This is one of the clearest (and bluntest) critiques of PGP/GPG I’ve read in a long time. It very, very clearly establishes PGP’s inability to successfully protect people facing diverse threat models, the failure of the Web of Trust to secure identities and communities of trust, and challenges of key security and rotation. I’d consider it assigned reading in a university class if the students were ever forced to learn about PGP itself.
In response to Edward Snowden’s mass surveillance revelations, Google is working to make complex encryption tools, such as PGP, easier to use in Gmail.
PGP, or Pretty Good Privacy, is an encryption utility that historically has been difficult to break. But Google has “research underway to improve the usability of PGP with Gmail,” according to a person at the company familiar with the matter.
If Google is actually going to throw engineers and designers (most important: lots, and lots, and lots of UI and UX designers!) towards improving the basic usability of PGP that would be incredible. However, given people’s suspicion of the company given the NSA disclosures I have to wonder whether any public offering from Google will be regarded as some kind of a trojan horse by some civil liberties groups and the cynical public alike.
Patrick Ball has a good and highly accessible article over on Wired about why certain means of securing communications are problematic. It’s highly recommended. Rather than leave you with the overview of “this is what is said and why it’s important,” let me leave you with a key quotation from the article that (to my mind) nicely speaks to the author’s general mindset: “Good security is about not trusting people. It’s about studying math and software and assuring that the program cannot be turned to bad intent.”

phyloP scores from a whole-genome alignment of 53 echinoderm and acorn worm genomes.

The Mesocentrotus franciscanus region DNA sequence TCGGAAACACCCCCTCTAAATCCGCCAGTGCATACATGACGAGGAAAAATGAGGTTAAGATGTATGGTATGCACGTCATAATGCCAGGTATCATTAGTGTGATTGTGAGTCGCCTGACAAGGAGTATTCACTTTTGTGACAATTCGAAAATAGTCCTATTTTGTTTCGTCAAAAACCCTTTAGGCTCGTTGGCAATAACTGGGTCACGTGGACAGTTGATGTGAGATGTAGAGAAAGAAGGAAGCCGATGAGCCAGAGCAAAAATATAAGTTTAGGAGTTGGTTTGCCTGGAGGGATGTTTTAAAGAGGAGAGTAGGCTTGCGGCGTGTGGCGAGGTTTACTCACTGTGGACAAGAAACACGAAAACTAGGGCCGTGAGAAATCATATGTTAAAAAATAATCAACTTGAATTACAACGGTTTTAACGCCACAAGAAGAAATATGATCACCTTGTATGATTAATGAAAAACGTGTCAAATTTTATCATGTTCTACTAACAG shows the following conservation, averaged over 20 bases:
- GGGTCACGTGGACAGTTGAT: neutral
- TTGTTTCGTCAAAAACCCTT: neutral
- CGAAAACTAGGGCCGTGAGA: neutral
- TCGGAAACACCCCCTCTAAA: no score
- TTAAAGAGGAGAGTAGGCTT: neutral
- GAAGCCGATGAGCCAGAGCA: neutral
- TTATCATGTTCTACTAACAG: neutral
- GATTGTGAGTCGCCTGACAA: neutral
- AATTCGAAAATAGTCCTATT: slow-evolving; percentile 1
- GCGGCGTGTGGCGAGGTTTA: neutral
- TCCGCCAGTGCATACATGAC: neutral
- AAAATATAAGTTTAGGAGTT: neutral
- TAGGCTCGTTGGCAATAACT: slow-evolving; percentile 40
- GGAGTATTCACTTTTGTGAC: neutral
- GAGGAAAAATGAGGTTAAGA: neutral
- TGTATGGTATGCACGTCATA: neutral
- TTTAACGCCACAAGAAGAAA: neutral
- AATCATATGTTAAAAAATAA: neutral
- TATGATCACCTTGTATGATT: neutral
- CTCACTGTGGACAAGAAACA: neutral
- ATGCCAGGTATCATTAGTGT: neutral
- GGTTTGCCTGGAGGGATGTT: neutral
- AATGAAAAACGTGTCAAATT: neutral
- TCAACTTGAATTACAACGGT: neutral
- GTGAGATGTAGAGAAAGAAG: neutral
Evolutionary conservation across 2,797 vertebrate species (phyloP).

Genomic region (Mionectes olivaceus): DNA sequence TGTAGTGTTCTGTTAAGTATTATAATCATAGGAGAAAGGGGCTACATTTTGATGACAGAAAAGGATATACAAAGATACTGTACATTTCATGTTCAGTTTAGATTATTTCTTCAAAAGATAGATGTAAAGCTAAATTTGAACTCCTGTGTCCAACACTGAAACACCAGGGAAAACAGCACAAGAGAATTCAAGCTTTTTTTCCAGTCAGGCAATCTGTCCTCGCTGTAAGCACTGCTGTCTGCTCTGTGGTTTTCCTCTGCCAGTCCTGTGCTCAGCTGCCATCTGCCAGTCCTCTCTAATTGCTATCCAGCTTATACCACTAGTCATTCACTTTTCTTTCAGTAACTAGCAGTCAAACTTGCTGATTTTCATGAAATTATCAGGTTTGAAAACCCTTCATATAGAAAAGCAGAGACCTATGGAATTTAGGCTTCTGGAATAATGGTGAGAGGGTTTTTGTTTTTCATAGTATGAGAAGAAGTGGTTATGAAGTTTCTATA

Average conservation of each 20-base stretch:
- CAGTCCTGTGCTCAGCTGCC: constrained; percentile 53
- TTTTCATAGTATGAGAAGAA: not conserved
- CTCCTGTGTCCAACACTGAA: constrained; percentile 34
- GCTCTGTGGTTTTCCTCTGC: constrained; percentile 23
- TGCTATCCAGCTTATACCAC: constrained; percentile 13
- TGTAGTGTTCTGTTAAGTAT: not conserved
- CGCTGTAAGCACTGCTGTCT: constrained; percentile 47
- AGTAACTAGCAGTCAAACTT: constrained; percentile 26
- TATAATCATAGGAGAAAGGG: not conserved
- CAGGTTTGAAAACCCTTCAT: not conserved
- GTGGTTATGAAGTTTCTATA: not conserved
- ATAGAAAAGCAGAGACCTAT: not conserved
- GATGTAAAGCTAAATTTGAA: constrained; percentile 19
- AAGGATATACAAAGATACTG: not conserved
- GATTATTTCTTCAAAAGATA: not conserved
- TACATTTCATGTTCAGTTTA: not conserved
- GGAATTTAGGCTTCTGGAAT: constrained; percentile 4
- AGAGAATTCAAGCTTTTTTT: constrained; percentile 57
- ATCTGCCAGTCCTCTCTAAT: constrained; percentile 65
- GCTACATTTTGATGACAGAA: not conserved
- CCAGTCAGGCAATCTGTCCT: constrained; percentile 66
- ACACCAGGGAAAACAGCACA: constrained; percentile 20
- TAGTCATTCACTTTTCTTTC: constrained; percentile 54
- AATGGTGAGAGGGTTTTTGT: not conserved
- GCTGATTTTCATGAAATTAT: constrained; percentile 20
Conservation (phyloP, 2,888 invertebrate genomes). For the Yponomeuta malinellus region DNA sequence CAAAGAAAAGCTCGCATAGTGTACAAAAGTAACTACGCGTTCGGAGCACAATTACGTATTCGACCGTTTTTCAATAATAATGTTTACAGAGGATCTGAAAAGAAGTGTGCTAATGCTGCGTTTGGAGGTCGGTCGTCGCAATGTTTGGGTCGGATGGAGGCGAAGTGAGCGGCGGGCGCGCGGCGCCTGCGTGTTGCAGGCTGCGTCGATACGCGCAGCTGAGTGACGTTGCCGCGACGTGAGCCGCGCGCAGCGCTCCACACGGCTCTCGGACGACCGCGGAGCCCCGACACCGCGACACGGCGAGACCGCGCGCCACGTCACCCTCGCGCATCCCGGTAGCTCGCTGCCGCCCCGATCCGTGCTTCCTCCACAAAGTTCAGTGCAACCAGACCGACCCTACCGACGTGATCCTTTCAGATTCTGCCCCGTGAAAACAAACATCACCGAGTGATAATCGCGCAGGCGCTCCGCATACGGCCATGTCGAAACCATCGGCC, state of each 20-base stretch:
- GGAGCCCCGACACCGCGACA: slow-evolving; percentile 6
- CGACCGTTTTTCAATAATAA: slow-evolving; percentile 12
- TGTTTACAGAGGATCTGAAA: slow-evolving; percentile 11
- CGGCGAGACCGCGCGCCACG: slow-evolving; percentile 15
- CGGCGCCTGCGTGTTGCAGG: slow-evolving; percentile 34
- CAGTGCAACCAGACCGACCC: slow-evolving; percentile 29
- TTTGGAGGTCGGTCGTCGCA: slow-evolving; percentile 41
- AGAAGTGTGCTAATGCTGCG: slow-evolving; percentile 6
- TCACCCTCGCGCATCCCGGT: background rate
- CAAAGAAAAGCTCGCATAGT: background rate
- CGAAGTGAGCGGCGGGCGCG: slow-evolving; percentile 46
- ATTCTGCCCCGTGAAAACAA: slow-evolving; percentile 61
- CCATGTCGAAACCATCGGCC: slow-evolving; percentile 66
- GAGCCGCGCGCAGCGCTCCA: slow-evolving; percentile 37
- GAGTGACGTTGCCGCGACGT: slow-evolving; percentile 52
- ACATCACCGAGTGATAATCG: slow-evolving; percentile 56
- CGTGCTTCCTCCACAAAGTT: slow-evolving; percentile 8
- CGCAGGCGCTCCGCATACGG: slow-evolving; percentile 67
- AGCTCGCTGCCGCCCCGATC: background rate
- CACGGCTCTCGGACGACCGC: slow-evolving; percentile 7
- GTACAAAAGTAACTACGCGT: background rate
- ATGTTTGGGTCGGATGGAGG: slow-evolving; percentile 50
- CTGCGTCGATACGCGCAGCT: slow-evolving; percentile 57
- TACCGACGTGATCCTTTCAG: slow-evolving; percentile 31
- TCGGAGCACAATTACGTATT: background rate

Declan McCullagh has an article on an important case in the US, where a federal judge has demanded a defendant decrypt a PGP-encrypted drive for the authorities. Case law in the area of decryption is unsettled, as McCullagh notes:
The question of whether a criminal defendant can be legally compelled to cough up his encryption passphrase remains an unsettled one, with law review articles for at least the last 15 years arguing the merits of either approach. (A U.S. Justice Department attorney wrote an article in 1996, for instance, titled “Compelled Production of Plaintext and Keys.”)
Much of the discussion has been about what analogy comes closest. Prosecutors tend to view PGP passphrases as akin to someone possessing a key to a safe filled with incriminating documents. That person can, in general, be legally compelled to hand over the key. Other examples include the U.S. Supreme Court saying that defendants can be forced to provide fingerprints, blood samples, or voice recordings.
On the other hand are civil libertarians citing other Supreme Court cases that conclude Americans can’t be forced to give “compelled testimonial communications” and extending the legal shield of the Fifth Amendment to encryption passphrases. Courts already have ruled that that such protection extends to the contents of a defendant’s minds, the argument goes, so why shouldn’t a passphrase be shielded as well?
Eventually the case law around encryption has to be addressed by SCOTUS. There are too many differing positions at the moment; clarity is needed both for users of encryption in the US, and for counsel seeking to prosecute and defence clients.
Robert Sosinski has a good walkthrough of setting up GPG in OS X. Hopefully we’ll see some non-console-based instructions sometime in the near future to help those who are gun-shy when presented with a command prompt!